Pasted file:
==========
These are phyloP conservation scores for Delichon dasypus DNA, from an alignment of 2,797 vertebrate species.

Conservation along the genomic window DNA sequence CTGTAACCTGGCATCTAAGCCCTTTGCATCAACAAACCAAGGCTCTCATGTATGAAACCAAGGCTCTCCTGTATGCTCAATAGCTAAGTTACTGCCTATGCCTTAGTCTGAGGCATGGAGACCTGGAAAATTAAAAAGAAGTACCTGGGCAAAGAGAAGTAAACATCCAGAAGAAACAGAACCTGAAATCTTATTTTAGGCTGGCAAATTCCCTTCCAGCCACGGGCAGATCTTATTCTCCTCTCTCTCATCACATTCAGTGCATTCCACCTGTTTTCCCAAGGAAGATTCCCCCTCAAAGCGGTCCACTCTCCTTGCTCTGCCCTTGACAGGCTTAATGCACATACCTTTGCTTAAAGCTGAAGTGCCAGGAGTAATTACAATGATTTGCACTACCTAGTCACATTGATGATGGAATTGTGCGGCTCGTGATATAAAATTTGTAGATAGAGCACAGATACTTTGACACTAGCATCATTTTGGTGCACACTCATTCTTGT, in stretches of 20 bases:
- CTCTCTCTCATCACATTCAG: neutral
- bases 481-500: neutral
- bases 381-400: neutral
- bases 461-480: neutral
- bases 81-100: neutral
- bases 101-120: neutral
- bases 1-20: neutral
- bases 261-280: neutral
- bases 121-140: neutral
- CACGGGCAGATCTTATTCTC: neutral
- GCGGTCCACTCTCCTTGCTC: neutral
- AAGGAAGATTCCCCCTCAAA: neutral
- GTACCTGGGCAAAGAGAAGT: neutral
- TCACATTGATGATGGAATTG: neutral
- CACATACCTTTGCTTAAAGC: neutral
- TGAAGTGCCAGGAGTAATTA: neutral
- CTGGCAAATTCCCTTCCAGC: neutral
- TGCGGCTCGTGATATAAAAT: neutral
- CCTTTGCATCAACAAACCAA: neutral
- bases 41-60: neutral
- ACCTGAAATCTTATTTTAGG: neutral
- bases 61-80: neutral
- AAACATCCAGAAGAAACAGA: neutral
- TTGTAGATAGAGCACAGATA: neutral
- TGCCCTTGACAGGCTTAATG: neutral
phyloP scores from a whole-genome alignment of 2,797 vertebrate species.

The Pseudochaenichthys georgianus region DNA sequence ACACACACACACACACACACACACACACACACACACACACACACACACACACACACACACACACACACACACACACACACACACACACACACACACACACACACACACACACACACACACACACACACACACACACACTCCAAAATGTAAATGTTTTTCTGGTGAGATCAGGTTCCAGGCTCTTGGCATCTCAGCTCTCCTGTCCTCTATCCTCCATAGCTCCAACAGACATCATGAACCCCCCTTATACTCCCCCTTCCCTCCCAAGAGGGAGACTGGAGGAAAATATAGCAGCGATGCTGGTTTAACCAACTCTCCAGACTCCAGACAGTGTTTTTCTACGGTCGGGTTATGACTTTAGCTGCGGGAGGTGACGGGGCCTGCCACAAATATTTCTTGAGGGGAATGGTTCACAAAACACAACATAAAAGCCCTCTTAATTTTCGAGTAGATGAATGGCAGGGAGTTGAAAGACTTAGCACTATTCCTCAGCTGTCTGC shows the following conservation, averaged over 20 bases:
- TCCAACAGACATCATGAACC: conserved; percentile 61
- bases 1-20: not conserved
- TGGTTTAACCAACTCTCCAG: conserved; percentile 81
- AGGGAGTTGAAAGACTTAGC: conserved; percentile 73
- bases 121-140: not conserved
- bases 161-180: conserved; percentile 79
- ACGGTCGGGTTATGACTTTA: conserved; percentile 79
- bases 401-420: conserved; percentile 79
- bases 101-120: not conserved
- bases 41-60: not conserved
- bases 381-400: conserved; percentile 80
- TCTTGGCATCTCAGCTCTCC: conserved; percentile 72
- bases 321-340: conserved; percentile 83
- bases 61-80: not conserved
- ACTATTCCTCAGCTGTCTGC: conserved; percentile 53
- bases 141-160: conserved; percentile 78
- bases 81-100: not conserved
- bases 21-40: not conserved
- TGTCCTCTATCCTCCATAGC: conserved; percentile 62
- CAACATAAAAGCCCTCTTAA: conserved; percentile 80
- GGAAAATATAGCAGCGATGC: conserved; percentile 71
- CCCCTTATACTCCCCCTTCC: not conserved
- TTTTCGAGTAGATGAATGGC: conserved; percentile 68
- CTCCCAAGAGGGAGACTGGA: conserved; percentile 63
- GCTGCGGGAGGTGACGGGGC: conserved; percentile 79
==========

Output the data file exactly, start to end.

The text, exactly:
These are phyloP conservation scores for Delichon dasypus DNA, from an alignment of 2,797 vertebrate species.

Conservation along the genomic window DNA sequence CTGTAACCTGGCATCTAAGCCCTTTGCATCAACAAACCAAGGCTCTCATGTATGAAACCAAGGCTCTCCTGTATGCTCAATAGCTAAGTTACTGCCTATGCCTTAGTCTGAGGCATGGAGACCTGGAAAATTAAAAAGAAGTACCTGGGCAAAGAGAAGTAAACATCCAGAAGAAACAGAACCTGAAATCTTATTTTAGGCTGGCAAATTCCCTTCCAGCCACGGGCAGATCTTATTCTCCTCTCTCTCATCACATTCAGTGCATTCCACCTGTTTTCCCAAGGAAGATTCCCCCTCAAAGCGGTCCACTCTCCTTGCTCTGCCCTTGACAGGCTTAATGCACATACCTTTGCTTAAAGCTGAAGTGCCAGGAGTAATTACAATGATTTGCACTACCTAGTCACATTGATGATGGAATTGTGCGGCTCGTGATATAAAATTTGTAGATAGAGCACAGATACTTTGACACTAGCATCATTTTGGTGCACACTCATTCTTGT, in stretches of 20 bases:
- CTCTCTCTCATCACATTCAG: neutral
- bases 481-500: neutral
- bases 381-400: neutral
- bases 461-480: neutral
- bases 81-100: neutral
- bases 101-120: neutral
- bases 1-20: neutral
- bases 261-280: neutral
- bases 121-140: neutral
- CACGGGCAGATCTTATTCTC: neutral
- GCGGTCCACTCTCCTTGCTC: neutral
- AAGGAAGATTCCCCCTCAAA: neutral
- GTACCTGGGCAAAGAGAAGT: neutral
- TCACATTGATGATGGAATTG: neutral
- CACATACCTTTGCTTAAAGC: neutral
- TGAAGTGCCAGGAGTAATTA: neutral
- CTGGCAAATTCCCTTCCAGC: neutral
- TGCGGCTCGTGATATAAAAT: neutral
- CCTTTGCATCAACAAACCAA: neutral
- bases 41-60: neutral
- ACCTGAAATCTTATTTTAGG: neutral
- bases 61-80: neutral
- AAACATCCAGAAGAAACAGA: neutral
- TTGTAGATAGAGCACAGATA: neutral
- TGCCCTTGACAGGCTTAATG: neutral
phyloP scores from a whole-genome alignment of 2,797 vertebrate species.

The Pseudochaenichthys georgianus region DNA sequence ACACACACACACACACACACACACACACACACACACACACACACACACACACACACACACACACACACACACACACACACACACACACACACACACACACACACACACACACACACACACACACACACACACACACACTCCAAAATGTAAATGTTTTTCTGGTGAGATCAGGTTCCAGGCTCTTGGCATCTCAGCTCTCCTGTCCTCTATCCTCCATAGCTCCAACAGACATCATGAACCCCCCTTATACTCCCCCTTCCCTCCCAAGAGGGAGACTGGAGGAAAATATAGCAGCGATGCTGGTTTAACCAACTCTCCAGACTCCAGACAGTGTTTTTCTACGGTCGGGTTATGACTTTAGCTGCGGGAGGTGACGGGGCCTGCCACAAATATTTCTTGAGGGGAATGGTTCACAAAACACAACATAAAAGCCCTCTTAATTTTCGAGTAGATGAATGGCAGGGAGTTGAAAGACTTAGCACTATTCCTCAGCTGTCTGC shows the following conservation, averaged over 20 bases:
- TCCAACAGACATCATGAACC: conserved; percentile 61
- bases 1-20: not conserved
- TGGTTTAACCAACTCTCCAG: conserved; percentile 81
- AGGGAGTTGAAAGACTTAGC: conserved; percentile 73
- bases 121-140: not conserved
- bases 161-180: conserved; percentile 79
- ACGGTCGGGTTATGACTTTA: conserved; percentile 79
- bases 401-420: conserved; percentile 79
- bases 101-120: not conserved
- bases 41-60: not conserved
- bases 381-400: conserved; percentile 80
- TCTTGGCATCTCAGCTCTCC: conserved; percentile 72
- bases 321-340: conserved; percentile 83
- bases 61-80: not conserved
- ACTATTCCTCAGCTGTCTGC: conserved; percentile 53
- bases 141-160: conserved; percentile 78
- bases 81-100: not conserved
- bases 21-40: not conserved
- TGTCCTCTATCCTCCATAGC: conserved; percentile 62
- CAACATAAAAGCCCTCTTAA: conserved; percentile 80
- GGAAAATATAGCAGCGATGC: conserved; percentile 71
- CCCCTTATACTCCCCCTTCC: not conserved
- TTTTCGAGTAGATGAATGGC: conserved; percentile 68
- CTCCCAAGAGGGAGACTGGA: conserved; percentile 63
- GCTGCGGGAGGTGACGGGGC: conserved; percentile 79